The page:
Massive jump in cashless payments – the benefits for society

16 Jul 2021

There’s been a lot of noise in recent months about the move towards a cashless society. 
It seems as if the transition away from bank notes and coins is an inevitability with electronic forms of payment such as credit and debit cards, mobile wallets, payment apps, internet banking, cashless points of sale (POS) systems, and other forms of digital payments becoming increasingly favoured by more and more of us.

The data

The data backs this up. According to a study by PwC released last month, global cashless payment volumes are predicted to increase by more than 80% from 2020 to 2025, from about 1 trillion transactions to almost 1.9 trillion, and to almost triple by 2030.
The report by the auditing giants reveals that the Asia-Pacific region will grow fastest, with cashless transactions jumping by 109% until 2025 and then by 76% from 2025 to 2030, followed by Africa (78%, 64%) and Europe (64%, 39%). Next is Latin America (52%, 48%), meanwhile North America is forecast to adapt the slowest (43%, 35%).

Which country is most cashless?

Perhaps unsurprisingly, those tech-friendly, forward-thinking Scandinavians are ahead of the curve. Sweden is almost universally regarded as the world leader in the transition to a cashless society.
The Nordic nation has less cash in circulation than anywhere else in the world, at around 1% of GDP. It’s 8% in the U.S. and more than 10% in the EU. Of Swedes aged 18-34, roughly three-quarters never or rarely use cash, according to a survey carried out by Bankomat.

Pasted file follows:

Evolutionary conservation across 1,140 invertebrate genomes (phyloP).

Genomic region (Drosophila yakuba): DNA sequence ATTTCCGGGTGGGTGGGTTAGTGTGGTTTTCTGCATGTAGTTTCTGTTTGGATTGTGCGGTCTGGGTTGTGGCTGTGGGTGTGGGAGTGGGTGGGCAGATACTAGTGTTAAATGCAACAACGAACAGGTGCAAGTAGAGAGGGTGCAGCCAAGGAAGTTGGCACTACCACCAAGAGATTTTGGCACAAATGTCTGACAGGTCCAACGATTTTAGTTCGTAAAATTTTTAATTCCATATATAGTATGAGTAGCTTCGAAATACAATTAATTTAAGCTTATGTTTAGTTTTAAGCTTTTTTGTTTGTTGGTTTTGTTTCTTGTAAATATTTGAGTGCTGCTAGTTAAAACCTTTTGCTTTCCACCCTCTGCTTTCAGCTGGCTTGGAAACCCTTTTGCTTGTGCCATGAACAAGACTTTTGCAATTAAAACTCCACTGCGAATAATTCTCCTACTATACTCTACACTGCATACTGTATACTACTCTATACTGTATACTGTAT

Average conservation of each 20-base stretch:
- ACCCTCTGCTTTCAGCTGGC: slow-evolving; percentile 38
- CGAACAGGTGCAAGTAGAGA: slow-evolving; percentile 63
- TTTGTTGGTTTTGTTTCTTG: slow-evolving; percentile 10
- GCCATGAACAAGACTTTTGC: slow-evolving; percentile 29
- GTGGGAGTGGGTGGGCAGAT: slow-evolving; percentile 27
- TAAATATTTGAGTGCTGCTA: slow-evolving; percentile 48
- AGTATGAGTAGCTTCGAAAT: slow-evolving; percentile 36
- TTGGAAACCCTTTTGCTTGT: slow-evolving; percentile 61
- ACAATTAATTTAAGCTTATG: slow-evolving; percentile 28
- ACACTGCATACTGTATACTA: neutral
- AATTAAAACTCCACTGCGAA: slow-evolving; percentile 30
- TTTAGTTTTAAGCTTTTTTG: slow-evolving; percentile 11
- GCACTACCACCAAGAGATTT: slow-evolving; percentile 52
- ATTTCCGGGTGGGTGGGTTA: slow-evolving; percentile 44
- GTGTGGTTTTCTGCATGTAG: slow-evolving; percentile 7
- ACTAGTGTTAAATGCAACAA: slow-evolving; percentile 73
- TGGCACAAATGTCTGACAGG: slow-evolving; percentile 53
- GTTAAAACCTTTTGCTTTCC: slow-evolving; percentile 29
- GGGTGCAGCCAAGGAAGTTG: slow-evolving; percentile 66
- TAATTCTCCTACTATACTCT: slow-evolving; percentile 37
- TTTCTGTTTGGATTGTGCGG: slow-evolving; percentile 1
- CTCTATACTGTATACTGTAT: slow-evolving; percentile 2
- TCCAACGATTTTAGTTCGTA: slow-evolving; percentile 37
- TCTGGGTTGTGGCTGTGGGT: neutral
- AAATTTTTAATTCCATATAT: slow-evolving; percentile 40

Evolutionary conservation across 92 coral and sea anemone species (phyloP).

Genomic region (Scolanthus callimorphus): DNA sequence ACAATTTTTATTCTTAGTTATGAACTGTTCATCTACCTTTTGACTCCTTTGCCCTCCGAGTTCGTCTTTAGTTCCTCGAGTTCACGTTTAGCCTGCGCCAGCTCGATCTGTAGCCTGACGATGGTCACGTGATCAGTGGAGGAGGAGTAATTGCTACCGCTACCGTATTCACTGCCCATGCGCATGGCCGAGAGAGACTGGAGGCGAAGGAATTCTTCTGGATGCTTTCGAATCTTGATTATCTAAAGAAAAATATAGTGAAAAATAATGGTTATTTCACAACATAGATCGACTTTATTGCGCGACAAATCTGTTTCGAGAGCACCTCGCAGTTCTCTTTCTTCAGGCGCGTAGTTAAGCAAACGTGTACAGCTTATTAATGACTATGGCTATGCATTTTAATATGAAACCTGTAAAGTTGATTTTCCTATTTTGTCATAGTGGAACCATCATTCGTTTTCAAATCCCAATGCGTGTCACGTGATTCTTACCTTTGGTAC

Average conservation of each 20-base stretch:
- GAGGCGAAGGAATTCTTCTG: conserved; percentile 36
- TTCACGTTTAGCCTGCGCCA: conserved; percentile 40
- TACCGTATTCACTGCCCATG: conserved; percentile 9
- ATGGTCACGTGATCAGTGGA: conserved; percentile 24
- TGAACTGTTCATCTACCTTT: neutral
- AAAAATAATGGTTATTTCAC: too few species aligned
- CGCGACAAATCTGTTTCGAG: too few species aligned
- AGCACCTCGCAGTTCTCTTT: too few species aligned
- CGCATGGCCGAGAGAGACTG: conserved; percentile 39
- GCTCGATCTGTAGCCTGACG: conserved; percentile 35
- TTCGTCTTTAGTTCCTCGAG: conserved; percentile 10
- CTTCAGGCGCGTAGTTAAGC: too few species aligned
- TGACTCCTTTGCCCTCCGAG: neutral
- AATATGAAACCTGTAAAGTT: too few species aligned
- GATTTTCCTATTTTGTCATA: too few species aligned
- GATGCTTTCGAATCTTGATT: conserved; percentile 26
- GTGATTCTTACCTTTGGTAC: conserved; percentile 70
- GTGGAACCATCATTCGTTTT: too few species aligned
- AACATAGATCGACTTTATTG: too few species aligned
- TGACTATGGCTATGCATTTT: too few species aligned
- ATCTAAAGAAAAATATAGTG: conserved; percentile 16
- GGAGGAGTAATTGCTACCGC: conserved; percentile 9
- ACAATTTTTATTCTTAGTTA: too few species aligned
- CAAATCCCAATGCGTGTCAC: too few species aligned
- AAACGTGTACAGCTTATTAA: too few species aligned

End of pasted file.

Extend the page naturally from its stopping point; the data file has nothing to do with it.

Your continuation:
Pandemic momentum

Many observers are saying that the move to a global cashless society has been accelerated by the Covid-19 pandemic.
Especially at the beginning of the public health crisis that has gripped the world, official government advice in most major developed economies around the world was to, where possible, stop physically handling cash to help reduce the spread of the virus which thrives on notes and coins.
Central banks jumped in too. Take the world’s largest economies: the U.S. Federal Reserve launched a system of quarantining money; and The People’s Bank of China started to disinfect banknotes in the most virus-impacted regions. 

Benefits of a cashless society

The transition, which is well underway, is a massive shift and can be expected to create considerable benefits.
Lower crime rates might be one of the most important. With no physical notes and coins available, robbery becomes significantly more difficult for would-be thieves.  In addition, as there’s always a paper trail, money laundering, tax evasion and corruption can be more easily tackled.
On a more personal level, by looking at data harvested through digital transactions, as consumers we can closely track our spending habits and preferences, which might lead to greater financial security and freedom in the longer-term. Plus, it’s easier for us when we travel overseas as there’s no need to try and work out currency exchange rates – the tech will do it for us.
While paper and metal money won’t disappear completely any time soon, there’s no doubt that smart tech innovations are moving to replace them – and, ultimately, this could work in society’s favour.